“For no one can lay any foundation other than the one we already have – Jesus Christ. Anyone who builds on that foundation may use a variety of materials – gold, silver, jewels, wood, hay, or straw. But on the judgment day, fire will reveal what kind of work each builder has done. The fire will show if a person’s work has any value. If the work survives, that builder will receive a reward.” -1 Corinthians 3:11-14
Jesus is the foundation everyone needs for life, and eternal life. But each of us builds on this foundation in ourselves and in others. What we build on top of our commitment to Christ matters. These verses list six kinds of materials. Three will survive a fire, and three will not. Three demonstrate value, three do not. We can build our own lives with eternal value – Gold, silver jewels. Or we can not build what God values in our lives, but build what we want which leads to wood, hay, straw. Our influence and relationships with others can build value into others, or it builds only temporary things. We can build into others gold, silver or jewels. We can also build a good time, but nothing of any depth spiritually – wood, hay, or straw.
For me, when I read this passage one question came to mind. How I/you answer this question may motivate changes. Will my work survive the fire (14)? Will yours?
Father lead me in making any and every change necessary to build eternal value in my life and in others.
Readings: Hebrews 12, 1 Corinthians 3, Psalm 58, 1 Peter 5
You have seen one of the many videos out there…. A police officer has pulled over a drunk driver and they are trying to walk the straight line. Some of them look like they are actually trying to walk a tightrope over a canyon – but fail miserably.
I’ve had times when it was like walking on flat ground to walk the edge of a 2 by 6, but I have also had times that it might as well have been a rope… and I was going down!
I have hiked Mt. Katahdin several times (in Maine). On at least three occasions I planned to cross what is know as the “knife’s edge). At the top of this Mt. there is a trail that crosses the horse shoe shape ridge. Both sides of the trail drop dramatically. While the width of the path is between 6-8 feet it is reported that many people cross on hands and knees because it feels more like a tightrope walk than a trail. I’ve never been able to cross that trail because each time the fog came in when I made it to the summit.
It seems there is this idea out there that the Christian life is not fun – that it is drudgery, boring. Perhaps the idea comes because I, and other believers, live the Christian life all too often like the drunk walking the line, or the hiker crossing the “knife’s edge”.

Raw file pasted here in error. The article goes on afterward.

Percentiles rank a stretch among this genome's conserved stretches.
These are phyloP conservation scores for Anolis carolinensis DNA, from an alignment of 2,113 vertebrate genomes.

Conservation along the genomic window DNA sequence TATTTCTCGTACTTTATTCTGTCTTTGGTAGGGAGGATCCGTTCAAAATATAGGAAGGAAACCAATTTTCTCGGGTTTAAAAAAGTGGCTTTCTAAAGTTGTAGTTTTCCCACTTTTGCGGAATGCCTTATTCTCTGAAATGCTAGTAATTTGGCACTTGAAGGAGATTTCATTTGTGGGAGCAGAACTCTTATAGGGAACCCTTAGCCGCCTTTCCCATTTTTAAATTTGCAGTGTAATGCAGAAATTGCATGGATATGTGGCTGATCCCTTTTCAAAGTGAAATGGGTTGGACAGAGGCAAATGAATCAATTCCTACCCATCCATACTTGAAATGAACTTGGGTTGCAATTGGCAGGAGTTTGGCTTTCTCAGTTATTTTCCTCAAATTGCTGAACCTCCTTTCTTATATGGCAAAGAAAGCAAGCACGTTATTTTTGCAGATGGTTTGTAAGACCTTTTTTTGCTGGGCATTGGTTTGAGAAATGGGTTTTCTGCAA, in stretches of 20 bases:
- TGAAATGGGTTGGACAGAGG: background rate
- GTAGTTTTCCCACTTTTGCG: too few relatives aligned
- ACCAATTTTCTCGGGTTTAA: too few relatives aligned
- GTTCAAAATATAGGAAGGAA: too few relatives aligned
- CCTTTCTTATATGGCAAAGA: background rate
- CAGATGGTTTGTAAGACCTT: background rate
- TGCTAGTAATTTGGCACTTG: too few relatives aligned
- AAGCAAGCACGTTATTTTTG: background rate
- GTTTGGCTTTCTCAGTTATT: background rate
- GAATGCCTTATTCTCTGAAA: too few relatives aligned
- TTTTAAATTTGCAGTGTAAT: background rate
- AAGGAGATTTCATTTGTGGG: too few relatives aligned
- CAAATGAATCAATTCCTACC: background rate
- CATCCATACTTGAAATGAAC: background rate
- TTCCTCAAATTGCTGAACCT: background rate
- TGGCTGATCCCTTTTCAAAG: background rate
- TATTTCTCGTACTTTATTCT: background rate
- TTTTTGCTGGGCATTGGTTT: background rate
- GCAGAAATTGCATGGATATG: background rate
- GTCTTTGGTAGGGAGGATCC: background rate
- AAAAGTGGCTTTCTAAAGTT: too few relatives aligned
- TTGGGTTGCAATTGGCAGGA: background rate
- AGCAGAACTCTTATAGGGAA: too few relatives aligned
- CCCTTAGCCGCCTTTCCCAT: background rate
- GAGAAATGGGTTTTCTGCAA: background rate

If I am not careful, I make the Christian life too much work. Sure, the bible has much to say about the “work” aspect of being a believer. The Apostle Paul said we are “to work out our salvation with fear and trembling…” Living the Christian life does take effort, work, discipline. But it is not just that, or all that. (There is not time or space here to do a study on the concepts of “works” and “fruits”. That will be a future in depth study for me.) In Ephesians 5 it refers to fruit. Specifically the fruit that comes from the light of Christ’s presence in our lives. Fruit grows naturally on a fruit tree. The tree doesn’t have to work at it. It naturally produces fruit. In the same way, my Christian life will produce fruit from the light of His presence in me. It is something God produces in my life. It is natural. It just happens.
It seems to me that fruit should come first. The fruit of God in my life will lead to work on my part. Work is a response to the fruit God is producing in me. As such, should I not rest more in His fruit than in my work?! When I primarily rely on my work it robs me of the joy of being a Christian. I struggle with doing “enough”. and the ever demanding need to “do more”. I think there would be more joy filled Christians making Christianity attractive if they rested more on the fruit that naturally comes from closeness to Jesus. I think our lives would be happier and more captivating if our work was secondary to fruit.
What do you think?